The medical marijuana program in New Jersey could soon expand, with the NJ Department of Health reportedly thinking about allowing new medical conditions to qualify patients for medical pot. Anyone with a suggestion for a medical condition that ought to qualify for medical marijuana treatment can visit the New Jersey Health Department website and download a form. When submitting the form to the NJ Health Department, you can list the medical conditions you think should be included for consideration. The forms must be submitted via certified mail anytime between August 1 and August 31, 2016.
A medical review panel is expected to evaluate the suggested medical conditions and then provide recommendations to the Department of Health. Depending on the panel’s recommendations, the NJ medical marijuana law could undergo its first major change based on public input since 2010, when the State of New Jersey first launched its medical marijuana program.
Treating Chronic Health Conditions with Medical Marijuana
A person who is caught in possession of even a small amount of marijuana in NJ can face serious drug crime charges. However, the state’s medical marijuana law allows for an exception to the otherwise strict drug offense laws: an individual with a qualifying chronic health condition can avoid arrest and prosecution for possessing marijuana that is used to treat the illness or medical condition.
There remain a number of medical conditions that do not currently qualify a person for medical marijuana. For example, post-traumatic stress disorder (PTSD) is not listed as a medical condition for the NJ medical marijuana program. Although several state lawmakers in Trenton have pushed for PTSD to be added to the official list, attempts to get the medical condition added to the medical marijuana list have failed thus far.
The medical conditions that can be legally treated with medical marijuana in the State of New Jersey include:
- Multiple sclerosis
- Terminal cancer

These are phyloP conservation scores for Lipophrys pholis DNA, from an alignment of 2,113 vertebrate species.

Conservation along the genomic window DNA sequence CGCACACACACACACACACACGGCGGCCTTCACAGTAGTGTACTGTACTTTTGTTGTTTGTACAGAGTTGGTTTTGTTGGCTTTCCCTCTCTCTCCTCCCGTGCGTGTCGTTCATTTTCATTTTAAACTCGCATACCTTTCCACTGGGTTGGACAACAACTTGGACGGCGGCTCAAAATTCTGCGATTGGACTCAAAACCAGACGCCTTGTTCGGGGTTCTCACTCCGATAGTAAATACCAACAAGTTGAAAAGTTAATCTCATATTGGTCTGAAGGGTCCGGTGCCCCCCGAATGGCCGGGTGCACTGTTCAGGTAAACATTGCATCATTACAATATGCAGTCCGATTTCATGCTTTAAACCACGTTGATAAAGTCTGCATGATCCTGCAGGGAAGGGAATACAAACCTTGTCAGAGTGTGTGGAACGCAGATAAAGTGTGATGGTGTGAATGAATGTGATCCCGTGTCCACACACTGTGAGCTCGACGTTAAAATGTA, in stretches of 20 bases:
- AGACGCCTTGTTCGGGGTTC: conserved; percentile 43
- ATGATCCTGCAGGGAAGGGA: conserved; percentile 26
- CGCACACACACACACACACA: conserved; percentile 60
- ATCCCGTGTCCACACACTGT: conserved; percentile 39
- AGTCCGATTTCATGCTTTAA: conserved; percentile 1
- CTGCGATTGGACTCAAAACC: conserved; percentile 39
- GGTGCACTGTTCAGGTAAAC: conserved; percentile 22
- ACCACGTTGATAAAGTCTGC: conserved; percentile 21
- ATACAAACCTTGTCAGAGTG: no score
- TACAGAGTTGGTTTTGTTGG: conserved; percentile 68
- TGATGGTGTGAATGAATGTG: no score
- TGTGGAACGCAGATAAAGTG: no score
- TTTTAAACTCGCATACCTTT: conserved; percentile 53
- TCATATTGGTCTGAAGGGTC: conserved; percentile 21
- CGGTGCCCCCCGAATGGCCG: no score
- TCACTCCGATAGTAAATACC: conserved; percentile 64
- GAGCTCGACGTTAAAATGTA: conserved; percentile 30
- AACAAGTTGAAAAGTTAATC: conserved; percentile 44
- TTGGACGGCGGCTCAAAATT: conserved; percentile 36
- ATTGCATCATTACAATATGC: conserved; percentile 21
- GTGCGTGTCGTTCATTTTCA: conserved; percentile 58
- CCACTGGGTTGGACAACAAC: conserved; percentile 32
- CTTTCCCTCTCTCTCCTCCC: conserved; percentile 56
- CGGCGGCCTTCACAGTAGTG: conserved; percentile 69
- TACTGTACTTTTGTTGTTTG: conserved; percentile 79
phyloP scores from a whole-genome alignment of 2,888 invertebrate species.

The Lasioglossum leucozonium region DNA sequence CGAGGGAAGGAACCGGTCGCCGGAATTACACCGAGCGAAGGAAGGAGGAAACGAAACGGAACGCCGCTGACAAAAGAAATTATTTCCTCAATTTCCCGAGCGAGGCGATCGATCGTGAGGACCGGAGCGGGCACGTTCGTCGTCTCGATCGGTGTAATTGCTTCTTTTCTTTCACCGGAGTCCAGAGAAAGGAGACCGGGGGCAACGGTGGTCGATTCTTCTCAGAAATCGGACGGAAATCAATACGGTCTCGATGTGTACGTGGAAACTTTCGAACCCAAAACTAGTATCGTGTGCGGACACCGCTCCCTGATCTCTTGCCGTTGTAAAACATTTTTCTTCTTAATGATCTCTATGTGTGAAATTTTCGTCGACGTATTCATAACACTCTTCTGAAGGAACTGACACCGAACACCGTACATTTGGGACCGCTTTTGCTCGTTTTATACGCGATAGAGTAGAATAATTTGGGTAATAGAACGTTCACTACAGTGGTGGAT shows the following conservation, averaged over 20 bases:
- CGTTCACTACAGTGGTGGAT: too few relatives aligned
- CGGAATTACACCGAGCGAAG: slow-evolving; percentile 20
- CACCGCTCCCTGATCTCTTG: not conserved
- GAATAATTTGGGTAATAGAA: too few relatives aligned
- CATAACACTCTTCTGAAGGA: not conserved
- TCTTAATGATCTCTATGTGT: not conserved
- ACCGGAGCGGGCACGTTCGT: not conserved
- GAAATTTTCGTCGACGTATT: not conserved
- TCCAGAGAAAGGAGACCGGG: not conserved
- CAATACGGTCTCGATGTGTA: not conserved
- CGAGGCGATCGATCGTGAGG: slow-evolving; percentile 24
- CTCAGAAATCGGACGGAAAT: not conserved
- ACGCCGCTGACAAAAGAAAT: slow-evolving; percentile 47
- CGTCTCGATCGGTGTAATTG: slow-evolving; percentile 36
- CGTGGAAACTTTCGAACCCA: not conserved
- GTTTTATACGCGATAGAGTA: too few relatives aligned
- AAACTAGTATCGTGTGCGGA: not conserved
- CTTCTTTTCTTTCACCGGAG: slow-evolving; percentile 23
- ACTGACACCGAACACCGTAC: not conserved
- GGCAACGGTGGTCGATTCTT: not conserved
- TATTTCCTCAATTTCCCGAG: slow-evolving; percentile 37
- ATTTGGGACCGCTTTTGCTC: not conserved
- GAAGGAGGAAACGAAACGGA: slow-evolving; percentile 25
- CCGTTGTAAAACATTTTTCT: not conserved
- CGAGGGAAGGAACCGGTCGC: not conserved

- Lou Gehrig’s disease
- Muscular dystrophy
- Inflammatory bowel disease (including Crohn’s disease)
- Any other terminal illness
A patient who is dealing with a serious health problem, such as a seizure disorder or glaucoma, and whose condition is not improving through conventional treatment may also qualify for medical marijuana. Additionally, a person diagnosed with HIV/AIDS may also qualify for the medical marijuana program if their treatment plan is otherwise ineffective and is causing severe or chronic pain, severe nausea, or vomiting.
NJ.com researched the New Jersey medical marijuana program and found that there are currently 8,162 registered patients and 472 caregivers. A caregiver is a person who passed an official state background check and who has been authorized to pick up marijuana from registered medical marijuana dispensaries. Caregivers are legally allowed to drop off medical marijuana at patients’ residences.
If a caregiver has not been officially licensed and approved by the State of New Jersey, they could wind up being criminally charged for simple possession of marijuana or even distribution of marijuana. The drug crime laws on the books in NJ are incredibly strict, meaning that a conviction on marijuana possession charges or marijuana distribution charges could result in a lengthy prison sentence.
At this time, there are only five medical marijuana dispensaries in New Jersey, with a sixth facility set to open in Secaucus at some point in 2016. The five medical marijuana dispensaries that are currently running include facilities in Montclair, Bellmawr, Cranbury, Egg Harbor, and Woodbridge.